We go to South Philadelphia HOMES meetings every month, and for better or for worse, they’ve been kind of boring of late. But not last night. Oh, no. While most meetings have been very lightly attended, this one featured a packed house.
At the meeting, tavern owner John Longacre presented a plan to add four outdoor tables, pavers, and a decorative fence to the garden space behind the one-year-old American Sardine Bar. Longacre purchased the vacant lot about a year ago, and has added greenery to the lot while cleaning it daily. Apparently, this lot was once commonly used as an illegal dumping site, and was, at times, strewn with neighborhood trash and construction debris.
Longacre went to the neighbors on Manton Street and got many to sign a petition in support. Longacre indicated a willingness to work with near neighbors and to limit serving hours to maintain a quiet atmosphere during late night hours. He presented a rendering of a fence, but suggested that he would put up whatever type of fence the community asked for. A number of people who live nearby attended the meeting and seemed to be in support.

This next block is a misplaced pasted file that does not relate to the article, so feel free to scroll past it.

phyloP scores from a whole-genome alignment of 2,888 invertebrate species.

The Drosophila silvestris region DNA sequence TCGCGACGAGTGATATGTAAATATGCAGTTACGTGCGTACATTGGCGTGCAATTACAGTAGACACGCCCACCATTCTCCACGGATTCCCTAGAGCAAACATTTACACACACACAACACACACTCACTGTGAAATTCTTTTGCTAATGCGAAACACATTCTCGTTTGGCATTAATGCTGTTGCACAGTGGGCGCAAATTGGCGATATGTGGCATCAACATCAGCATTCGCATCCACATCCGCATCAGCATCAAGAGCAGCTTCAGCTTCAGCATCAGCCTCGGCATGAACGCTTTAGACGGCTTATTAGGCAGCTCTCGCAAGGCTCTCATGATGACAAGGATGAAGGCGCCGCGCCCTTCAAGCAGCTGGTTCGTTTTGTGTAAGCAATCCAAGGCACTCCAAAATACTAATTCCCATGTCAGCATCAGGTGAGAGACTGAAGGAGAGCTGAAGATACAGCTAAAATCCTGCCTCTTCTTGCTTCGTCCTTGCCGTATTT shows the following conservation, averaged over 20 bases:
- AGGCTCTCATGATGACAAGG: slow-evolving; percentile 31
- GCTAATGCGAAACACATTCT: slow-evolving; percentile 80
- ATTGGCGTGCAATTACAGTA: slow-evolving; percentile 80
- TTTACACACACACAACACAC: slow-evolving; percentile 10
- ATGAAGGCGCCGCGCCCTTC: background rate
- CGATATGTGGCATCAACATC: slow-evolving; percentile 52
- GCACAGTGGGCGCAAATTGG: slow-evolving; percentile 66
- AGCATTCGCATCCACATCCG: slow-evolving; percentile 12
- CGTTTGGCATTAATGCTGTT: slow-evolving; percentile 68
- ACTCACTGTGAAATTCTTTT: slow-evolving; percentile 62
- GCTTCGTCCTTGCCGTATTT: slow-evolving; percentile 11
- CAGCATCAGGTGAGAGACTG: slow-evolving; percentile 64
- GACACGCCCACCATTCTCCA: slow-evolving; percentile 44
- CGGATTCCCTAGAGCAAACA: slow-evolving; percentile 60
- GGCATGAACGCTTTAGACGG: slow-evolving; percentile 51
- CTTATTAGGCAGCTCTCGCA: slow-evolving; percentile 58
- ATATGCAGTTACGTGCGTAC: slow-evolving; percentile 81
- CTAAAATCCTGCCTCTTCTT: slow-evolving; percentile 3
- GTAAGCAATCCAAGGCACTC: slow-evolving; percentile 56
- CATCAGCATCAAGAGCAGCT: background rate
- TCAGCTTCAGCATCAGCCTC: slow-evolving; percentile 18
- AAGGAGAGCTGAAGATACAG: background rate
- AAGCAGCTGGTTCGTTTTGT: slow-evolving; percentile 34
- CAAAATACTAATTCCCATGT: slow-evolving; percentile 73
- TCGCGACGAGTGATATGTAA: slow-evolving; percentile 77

But there were a couple of “concerned citizens” at the meeting that were very vocal in their opposition and attempted to hijack the meeting with some familiar old tricks.
Longacre handed out packets with images of the site plan of the garden, possible fence concepts, and a site plan for outdoor sidewalk seating. At the beginning of his presentation, he explained that the sidewalk seating was for informational purposes only and that he would have to reappear before the community to garner support at a later time. A few dissidents seized on the sidewalk seating idea, purporting that the application was confusing, that nobody knew what they were voting for, that the neighbors were not properly notified, that another meeting was required to discuss the issue further, and that the Sardine Bar was a terrible neighbor.
When the yelling started, and as votes were ready to be cast, the individual running the meeting (mysteriously) asked for a show of hands to see whether the vote should be postponed. When only five hands were raised, a vote was taken which we’d suspect was in support.
Unless, of course, someone stole the voting sheets to alter the outcome…
Seriously, you can’t make some of this stuff up…